A hammertoe or mallet toe is a deformity in which the toe is curled downward toward the floor. Lesser toe deformities are commonly associated with poor footwear selection, but also can be secondary to hereditary causes. They are seen more commonly in women than in men. A mallet toe occurs at the tip of the toe. A hammertoe occurs more proximal, closer to the junction of the toe to the foot. Pain develops at multiple areas on the toe as it strikes the bottom of the shoe sole and the top of the toe box. In some cases, a callous, an ulcer, or an infection may result from continued pressure on the toe. Patients often experience pain, which is worse with activity and tightly fitting shoes. Patients may be dissatisfied with the function and appearance of the contracted angled toe.

Treatment of lesser toe deformities is aimed at relieving pain and preventing recurrence or progression of the deformity. Utilization of an athletic shoe with a flat heel and a wide toe box may help keep pressure off of the toes. Sometimes prominent areas can be padded with silicone toe sleeves or other types of cotton padding, which may provide pain relief. Some patients find that taping the toe down or buddy taping the toe to neighboring toes may help with alignment and pain. A stiff-soled shoe or a rigid insert may help splint the forefoot and decrease bending forces on the toes. Anti-inflammatory medications may help decrease painful inflammation and swelling.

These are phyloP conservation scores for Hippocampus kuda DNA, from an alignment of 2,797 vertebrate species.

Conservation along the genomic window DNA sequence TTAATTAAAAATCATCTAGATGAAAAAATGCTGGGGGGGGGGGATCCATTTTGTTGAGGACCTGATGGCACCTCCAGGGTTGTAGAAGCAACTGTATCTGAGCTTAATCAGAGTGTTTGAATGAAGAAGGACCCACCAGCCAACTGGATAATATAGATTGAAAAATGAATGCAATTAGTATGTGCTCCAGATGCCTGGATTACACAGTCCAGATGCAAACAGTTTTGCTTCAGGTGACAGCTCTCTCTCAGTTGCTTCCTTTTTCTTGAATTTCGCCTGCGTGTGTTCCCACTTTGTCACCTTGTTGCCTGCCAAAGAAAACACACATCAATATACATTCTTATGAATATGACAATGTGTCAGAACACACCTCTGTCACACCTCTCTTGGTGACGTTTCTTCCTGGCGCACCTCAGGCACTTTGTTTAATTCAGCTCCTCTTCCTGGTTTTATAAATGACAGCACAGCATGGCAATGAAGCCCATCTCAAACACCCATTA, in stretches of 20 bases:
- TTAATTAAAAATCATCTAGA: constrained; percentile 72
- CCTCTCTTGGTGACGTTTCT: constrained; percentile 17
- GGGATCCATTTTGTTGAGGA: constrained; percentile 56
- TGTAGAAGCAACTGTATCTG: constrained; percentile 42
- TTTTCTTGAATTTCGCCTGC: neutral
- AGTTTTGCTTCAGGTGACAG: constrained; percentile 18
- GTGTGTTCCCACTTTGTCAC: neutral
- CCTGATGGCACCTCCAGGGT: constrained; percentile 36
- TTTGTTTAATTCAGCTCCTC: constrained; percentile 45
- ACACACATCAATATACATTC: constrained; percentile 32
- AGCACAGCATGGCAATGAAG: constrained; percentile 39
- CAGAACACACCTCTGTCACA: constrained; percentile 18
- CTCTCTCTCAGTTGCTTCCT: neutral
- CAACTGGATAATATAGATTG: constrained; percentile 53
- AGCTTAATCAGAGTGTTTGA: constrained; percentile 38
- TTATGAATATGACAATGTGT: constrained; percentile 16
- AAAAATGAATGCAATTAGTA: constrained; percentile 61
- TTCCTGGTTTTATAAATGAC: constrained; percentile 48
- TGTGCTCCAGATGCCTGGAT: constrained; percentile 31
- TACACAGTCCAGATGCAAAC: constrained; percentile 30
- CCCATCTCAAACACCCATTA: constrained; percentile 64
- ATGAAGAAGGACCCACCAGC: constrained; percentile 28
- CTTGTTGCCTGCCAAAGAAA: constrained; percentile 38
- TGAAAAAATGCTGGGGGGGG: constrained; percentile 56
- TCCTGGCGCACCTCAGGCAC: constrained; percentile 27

When pads and footwear modifications are unsuccessful, surgical intervention may be considered. Hammertoes and mallet toes are generally successfully treated with resection of the bony prominence and straightening of the toe. Often a small removable pin is placed in the toe in order to maintain the correction while healing occurs. Less frequently, for more severe deformities or recurrent deformities, a permanent implant can be placed in the toe to maintain alignment. Following surgery, careful postoperative care is needed in order to keep the toes in proper alignment while healing occurs. Usually patients do not need to spend the night in the hospital after a hammertoe or mallet toe surgery. Stitches are usually removed at 2-3 weeks after surgery. If a pin has been placed in the toe, it is usually removed in the office at about 4-6 weeks after the operation. You will likely be able to bear weight on your heel the first week after surgery. Although we will allow you to put weight on your heel, to help insure a good outcome, we will ask you to walk flat-footed for about 6 weeks without putting pressure on your toes. A walking boot with toe-taping will provide additional protection. Transitioning back into a regular shoe usually occurs around 6-8 weeks after surgery and at this point you can begin walking with a more normal gait pattern. Impact activities such as jogging usually take at least 12 weeks before they can be done safely. Time off from work depends on the occupation but prepare to take off at least 1 week because elevation of the foot is very important in the immediate postoperative period.